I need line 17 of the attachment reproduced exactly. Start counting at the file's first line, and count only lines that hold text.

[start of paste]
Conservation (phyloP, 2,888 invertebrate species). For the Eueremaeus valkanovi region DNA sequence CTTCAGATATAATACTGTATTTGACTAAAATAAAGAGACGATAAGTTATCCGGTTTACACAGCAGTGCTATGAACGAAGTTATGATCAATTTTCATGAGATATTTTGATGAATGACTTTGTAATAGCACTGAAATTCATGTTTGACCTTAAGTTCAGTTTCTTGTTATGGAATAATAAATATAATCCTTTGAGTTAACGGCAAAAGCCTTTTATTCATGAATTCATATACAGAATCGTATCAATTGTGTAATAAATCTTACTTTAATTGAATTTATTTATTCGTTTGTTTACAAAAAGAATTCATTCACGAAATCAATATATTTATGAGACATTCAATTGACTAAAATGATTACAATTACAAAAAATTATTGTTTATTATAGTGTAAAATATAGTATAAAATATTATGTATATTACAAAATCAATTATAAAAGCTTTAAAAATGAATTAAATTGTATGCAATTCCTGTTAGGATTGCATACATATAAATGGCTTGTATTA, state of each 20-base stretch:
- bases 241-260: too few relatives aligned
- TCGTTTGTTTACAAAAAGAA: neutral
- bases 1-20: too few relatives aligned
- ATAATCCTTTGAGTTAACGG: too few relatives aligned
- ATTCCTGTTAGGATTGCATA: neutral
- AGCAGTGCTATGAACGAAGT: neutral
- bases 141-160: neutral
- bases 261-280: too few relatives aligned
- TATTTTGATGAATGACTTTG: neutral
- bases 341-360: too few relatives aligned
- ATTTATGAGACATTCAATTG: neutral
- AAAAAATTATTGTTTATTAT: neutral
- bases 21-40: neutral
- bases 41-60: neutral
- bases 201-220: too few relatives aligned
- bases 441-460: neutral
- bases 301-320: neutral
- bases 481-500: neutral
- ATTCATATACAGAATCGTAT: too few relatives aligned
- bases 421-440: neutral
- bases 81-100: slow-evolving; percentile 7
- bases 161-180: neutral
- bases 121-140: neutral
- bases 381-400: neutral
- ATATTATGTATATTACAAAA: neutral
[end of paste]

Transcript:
- bases 441-460: neutral